Pac-10 Roundup: Getting defense, mixed signals and holding the line

Updated: April 7, 2008, 8:15 PM ET

Closing The Gap

This defense led the nation last year against the run. It ranked eighth overall and forced 34 turnovers (6th in the nation). It ranked fourth in sacks with 44 and ranked sixth in tackles for a loss per game with 8.2.

Victor Butler

AP Photo/Greg Wahl-Stephens

Victor Butler registered 10½ sacks for the Beavers in 2007.

Does that sound like a defense you'd be interested in? Any guess whose it was? USC? Nope. UCLA? Nope.

Oregon State.

The Beavers had plenty of bite with their 4-3 "gap cancellation" scheme, masterminded by inexplicably unheralded coordinator Mark Banker. While Oregon State's mistake-prone offense ranged from mediocre to bad last season, its defense was stout enough to carry the Beavers to a 9-4 finish -- including seven wins over their final eight games -- and a final No. 25 national ranking.

The memories are satisfying, but the present is this: The entire starting front seven from 2007 is gone, as are five other players who saw extensive action. So there's a lot of work to be done this spring.

"We look at some of the young players we have and we can see some real athleticism in all of them, and in some cases an upgrade in speed," Banker said. "But we need to build up their football intellect. You can't replace game-time experience."

Banker compared the gap cancellation scheme to the "Desert Swarm" defenses run by Dick Tomey at Arizona in the 1990s. It actually was the brainchild of Greg Newhouse, who was the Beavers defensive coordinator in 1997 and is now the linebackers coach.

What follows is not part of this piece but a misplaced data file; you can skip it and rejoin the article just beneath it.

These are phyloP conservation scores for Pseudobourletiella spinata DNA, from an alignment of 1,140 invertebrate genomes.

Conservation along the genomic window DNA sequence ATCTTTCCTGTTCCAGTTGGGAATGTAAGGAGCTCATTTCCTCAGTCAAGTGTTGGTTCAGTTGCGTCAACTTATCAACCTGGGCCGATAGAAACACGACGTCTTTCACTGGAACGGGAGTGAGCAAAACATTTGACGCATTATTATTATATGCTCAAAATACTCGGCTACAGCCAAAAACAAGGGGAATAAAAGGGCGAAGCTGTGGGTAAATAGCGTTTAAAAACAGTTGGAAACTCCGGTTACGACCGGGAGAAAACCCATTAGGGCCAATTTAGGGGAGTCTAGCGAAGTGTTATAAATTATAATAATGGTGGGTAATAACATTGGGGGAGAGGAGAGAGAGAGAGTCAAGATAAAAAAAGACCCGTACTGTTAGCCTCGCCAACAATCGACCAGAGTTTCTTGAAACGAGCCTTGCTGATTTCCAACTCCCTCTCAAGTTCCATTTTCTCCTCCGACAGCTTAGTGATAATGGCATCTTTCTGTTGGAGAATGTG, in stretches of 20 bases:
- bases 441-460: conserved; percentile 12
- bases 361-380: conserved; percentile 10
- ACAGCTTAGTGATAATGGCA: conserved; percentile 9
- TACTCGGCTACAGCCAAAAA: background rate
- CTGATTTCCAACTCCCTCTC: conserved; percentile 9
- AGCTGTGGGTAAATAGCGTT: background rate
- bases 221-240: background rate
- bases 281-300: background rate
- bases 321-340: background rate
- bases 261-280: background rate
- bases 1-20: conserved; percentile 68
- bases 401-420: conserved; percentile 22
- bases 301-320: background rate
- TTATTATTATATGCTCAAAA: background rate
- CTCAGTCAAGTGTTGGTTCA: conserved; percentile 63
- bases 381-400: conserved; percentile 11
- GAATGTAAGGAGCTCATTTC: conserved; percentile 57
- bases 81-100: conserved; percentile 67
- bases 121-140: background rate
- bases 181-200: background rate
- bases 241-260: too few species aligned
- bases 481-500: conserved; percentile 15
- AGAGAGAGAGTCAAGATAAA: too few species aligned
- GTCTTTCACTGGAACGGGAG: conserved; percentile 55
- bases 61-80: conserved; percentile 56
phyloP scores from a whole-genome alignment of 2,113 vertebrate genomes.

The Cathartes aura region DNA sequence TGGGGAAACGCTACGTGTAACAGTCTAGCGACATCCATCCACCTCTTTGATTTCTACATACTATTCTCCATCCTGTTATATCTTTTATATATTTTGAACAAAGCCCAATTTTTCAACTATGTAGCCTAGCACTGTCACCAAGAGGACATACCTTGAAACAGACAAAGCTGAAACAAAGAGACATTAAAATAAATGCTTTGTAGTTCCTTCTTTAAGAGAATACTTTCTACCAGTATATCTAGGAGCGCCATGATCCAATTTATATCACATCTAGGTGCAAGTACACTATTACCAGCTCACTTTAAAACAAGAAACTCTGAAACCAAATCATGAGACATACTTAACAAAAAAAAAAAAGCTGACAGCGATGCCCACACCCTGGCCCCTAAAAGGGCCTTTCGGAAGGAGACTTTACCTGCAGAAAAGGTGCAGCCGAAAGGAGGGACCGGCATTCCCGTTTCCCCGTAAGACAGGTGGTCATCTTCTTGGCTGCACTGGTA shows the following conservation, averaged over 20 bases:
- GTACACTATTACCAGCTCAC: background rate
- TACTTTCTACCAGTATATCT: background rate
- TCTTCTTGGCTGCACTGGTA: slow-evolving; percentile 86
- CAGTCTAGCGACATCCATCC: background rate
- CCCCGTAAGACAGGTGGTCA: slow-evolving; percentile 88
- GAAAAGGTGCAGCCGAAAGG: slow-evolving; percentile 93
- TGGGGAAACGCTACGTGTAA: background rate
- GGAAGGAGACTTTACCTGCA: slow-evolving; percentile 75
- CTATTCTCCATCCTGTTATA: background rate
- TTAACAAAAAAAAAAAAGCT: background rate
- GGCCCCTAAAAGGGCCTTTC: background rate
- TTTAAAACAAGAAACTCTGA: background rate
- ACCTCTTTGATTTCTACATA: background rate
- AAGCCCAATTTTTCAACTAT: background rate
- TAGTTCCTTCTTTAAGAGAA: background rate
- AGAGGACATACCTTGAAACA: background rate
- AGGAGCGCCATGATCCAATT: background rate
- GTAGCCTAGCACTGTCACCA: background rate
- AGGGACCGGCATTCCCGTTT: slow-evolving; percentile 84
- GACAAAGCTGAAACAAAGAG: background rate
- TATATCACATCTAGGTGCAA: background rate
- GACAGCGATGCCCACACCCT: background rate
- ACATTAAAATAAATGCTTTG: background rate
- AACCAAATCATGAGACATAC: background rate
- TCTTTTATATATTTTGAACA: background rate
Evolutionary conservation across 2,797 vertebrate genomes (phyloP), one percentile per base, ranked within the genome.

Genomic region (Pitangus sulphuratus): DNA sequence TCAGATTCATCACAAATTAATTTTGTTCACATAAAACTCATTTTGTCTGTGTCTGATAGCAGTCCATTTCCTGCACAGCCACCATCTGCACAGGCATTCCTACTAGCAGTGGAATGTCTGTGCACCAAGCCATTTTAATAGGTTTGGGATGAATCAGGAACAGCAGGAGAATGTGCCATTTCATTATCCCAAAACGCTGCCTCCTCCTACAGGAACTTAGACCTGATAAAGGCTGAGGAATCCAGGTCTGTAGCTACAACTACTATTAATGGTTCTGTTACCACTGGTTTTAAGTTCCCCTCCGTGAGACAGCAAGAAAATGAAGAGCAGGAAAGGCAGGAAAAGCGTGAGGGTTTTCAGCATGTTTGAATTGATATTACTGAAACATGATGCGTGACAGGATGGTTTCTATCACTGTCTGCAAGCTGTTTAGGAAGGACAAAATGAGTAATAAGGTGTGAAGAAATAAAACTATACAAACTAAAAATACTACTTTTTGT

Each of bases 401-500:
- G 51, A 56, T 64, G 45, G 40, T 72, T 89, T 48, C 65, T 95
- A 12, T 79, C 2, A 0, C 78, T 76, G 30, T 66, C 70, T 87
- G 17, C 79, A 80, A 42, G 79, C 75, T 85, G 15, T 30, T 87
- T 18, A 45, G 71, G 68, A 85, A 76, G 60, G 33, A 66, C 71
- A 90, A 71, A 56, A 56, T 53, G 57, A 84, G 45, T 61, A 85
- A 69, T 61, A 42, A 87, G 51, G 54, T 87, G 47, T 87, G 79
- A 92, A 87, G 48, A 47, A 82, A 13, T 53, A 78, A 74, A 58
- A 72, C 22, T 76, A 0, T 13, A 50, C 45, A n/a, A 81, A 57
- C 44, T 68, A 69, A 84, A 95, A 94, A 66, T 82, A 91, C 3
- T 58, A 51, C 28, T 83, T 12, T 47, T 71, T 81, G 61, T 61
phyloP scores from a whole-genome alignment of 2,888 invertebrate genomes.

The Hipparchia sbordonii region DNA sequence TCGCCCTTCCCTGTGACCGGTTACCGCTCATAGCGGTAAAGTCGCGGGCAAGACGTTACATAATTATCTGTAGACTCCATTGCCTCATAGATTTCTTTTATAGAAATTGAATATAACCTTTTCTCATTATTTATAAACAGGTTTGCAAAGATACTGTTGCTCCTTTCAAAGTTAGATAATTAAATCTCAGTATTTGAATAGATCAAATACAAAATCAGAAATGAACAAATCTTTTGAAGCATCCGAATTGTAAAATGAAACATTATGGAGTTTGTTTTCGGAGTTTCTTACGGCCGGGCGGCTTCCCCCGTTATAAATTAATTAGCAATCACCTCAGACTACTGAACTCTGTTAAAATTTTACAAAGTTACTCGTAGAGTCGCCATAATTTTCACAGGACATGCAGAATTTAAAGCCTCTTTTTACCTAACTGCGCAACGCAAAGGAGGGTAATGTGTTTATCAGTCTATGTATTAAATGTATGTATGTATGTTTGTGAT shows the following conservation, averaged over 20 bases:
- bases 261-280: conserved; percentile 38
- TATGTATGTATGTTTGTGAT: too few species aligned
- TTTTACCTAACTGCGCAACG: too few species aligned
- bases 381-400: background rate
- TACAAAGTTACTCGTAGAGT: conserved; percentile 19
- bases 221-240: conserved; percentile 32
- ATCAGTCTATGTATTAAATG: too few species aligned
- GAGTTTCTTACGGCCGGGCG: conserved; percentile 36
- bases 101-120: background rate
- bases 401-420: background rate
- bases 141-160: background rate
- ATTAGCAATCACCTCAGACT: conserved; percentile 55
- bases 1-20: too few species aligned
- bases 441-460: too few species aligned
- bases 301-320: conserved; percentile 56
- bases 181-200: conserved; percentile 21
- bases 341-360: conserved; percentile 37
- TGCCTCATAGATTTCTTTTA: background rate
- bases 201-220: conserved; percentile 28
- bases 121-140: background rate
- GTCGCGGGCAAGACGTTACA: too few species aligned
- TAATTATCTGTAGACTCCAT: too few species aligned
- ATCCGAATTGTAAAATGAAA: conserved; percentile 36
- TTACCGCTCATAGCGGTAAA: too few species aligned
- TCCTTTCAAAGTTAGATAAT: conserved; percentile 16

Most defensive schemes are about controlling a gap and then reading and reacting, which is dandy for schools capable of recruiting massive interior defensive linemen. The Beavers, instead, emphasize strength and speed during recruiting and put far less emphasis on size.

The scheme requires these quick but undersized linemen to penetrate all four gaps along the line of scrimmage -- to the heels of the offensive linemen, Banker said -- in order to spill the action outside, where speedy linebackers can make plays.

"We're taking an area by running through it and restricting the inside gaps," Banker said. "We try to truly penetrate the line of scrimmage, knock it back and create a new line of scrimmage."

Speaking of new: What about that inexperienced front seven? Well, it's not as green as it seems. Consider that ends Victor Butler and Slade Norris combined for 19.5 sacks last year and the linebackers, led by junior Keaton Kristick, aren't a bunch of wide-eyed freshmen who haven't seen any game action. Moreover, three starters are back from a good secondary.

The only experienced interior lineman, Pernnell Booth, will miss spring with a foot injury, but that will allow Banker to evaluate the newcomers, a list topped by JC transfer Stephen Paea. Another touted JC transfer, Simi Kuli, won't arrive until after spring practices.